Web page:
SR: I was not uncomfortable with his views at all. He has his views, I have my views. It didn't bother me. I tried to make him see the light. I didn't succeed, but I tried.
HWR: After his win over Spassky, he (Fischer) stopped playing. There are some people out there who think that even if FIDE had met his every demand, that he still would not have played. What is your opinion?
SR: My opinion is that the reason he never wanted to play again was because he wanted to remain an undefeated champion.
HWR: You are one of the very few people around who have seen and met such a wide range of players. I would like to give you the names of players and I would like your view of them. First, Capablanca.
SR: Very strong. His endgame was far above most players.
HWR: Alekhine.
SR: Very original. Especially in the openings. Whenever I saw him, and that was many times, he always had a pocket set in front of him. Even in the hotel lobby. He was always trying to find something new in the openings. And of course, he was brilliant in the middle game. A real attacking player.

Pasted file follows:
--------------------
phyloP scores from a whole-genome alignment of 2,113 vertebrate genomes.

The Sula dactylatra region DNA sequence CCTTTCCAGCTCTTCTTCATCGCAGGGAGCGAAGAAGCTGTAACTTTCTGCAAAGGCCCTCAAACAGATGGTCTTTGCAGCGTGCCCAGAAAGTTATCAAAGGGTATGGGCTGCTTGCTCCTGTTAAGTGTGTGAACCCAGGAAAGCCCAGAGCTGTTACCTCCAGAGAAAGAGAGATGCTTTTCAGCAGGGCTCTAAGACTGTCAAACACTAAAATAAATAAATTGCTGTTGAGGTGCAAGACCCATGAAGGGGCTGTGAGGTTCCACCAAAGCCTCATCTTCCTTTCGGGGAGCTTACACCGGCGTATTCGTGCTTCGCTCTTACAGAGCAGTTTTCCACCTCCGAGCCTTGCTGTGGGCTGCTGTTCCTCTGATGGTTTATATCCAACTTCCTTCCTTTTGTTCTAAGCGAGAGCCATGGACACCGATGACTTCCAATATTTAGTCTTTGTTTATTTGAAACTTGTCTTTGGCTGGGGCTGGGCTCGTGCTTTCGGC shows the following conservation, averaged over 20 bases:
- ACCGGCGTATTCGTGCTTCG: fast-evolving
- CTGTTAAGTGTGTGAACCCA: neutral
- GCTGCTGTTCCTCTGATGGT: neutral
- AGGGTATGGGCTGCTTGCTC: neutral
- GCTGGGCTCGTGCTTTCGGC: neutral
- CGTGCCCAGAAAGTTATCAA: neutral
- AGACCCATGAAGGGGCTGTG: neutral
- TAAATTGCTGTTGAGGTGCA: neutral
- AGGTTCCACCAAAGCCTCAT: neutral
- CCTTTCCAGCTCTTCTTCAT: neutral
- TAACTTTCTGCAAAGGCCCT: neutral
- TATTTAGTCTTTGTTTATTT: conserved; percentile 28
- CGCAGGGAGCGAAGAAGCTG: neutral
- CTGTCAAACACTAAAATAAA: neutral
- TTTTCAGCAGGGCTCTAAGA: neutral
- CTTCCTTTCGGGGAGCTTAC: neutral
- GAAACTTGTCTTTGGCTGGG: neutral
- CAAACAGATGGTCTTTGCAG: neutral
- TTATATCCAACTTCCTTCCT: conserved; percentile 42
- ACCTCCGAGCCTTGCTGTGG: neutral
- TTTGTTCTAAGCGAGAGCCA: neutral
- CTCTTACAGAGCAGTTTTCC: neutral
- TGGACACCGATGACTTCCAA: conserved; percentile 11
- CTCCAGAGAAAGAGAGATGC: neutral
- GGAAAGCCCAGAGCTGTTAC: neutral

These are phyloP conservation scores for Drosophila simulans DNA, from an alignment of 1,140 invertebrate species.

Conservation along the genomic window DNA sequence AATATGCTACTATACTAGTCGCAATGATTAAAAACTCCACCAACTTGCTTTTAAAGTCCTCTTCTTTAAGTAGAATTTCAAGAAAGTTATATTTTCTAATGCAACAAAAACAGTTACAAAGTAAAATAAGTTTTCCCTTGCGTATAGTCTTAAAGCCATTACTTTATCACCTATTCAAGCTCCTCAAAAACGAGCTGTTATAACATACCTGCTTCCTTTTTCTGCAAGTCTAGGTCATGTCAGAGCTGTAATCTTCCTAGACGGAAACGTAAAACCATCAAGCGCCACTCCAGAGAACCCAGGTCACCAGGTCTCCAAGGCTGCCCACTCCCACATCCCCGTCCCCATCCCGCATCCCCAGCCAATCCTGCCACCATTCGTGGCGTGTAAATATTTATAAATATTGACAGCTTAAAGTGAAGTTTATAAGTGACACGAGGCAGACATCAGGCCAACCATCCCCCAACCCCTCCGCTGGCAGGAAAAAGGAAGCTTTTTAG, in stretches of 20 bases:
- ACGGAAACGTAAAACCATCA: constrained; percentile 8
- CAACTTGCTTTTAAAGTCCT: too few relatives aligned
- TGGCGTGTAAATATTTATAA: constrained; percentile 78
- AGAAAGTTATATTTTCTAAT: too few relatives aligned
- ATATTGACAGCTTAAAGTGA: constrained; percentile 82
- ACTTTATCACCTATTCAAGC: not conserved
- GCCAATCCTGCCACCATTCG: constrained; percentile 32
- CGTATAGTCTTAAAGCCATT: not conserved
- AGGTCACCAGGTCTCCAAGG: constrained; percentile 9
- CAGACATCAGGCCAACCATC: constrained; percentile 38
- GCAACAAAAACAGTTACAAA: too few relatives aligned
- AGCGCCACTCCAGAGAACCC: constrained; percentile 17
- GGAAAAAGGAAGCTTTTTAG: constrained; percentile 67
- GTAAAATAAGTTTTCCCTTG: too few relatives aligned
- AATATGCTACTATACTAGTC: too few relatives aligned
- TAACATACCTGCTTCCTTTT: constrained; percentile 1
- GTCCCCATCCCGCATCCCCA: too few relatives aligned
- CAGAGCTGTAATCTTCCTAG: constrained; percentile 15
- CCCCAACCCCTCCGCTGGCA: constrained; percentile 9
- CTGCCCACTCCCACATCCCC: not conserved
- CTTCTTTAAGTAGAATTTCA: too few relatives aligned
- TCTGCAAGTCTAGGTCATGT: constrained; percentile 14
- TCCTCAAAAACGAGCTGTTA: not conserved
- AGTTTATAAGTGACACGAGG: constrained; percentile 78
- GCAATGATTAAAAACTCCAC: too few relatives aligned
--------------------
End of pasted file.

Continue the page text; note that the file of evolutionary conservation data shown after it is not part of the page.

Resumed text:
HWR: Euwe.
SR: Euwe was strong of course. He was outstanding in the opening but insufficient in the endgame.
HWR: Botvinnik.
SR: An all-around player. It almost speaks for itself. World Champion for quite a few years, right?
HWR: Keres.
SR: Keres had only one weakness. He was not steady. Other than that, very strong.
HWR: Emanuel Lasker.
SR: [Smiles] World Champion for 27 years. I was fortunate to play him once when he was past his prime. He was considered the greatest player for many, many years. His strength, I think, was in the middle game. Not so much in the opening or endgame.
HWR: Smyslov.
SR: A great player and still is, positionally. ~ A lot of knowledge.
HWR: Najdorf.
SR: Najdorf was an attacking player, but unsteady. ~
HWR: Fine.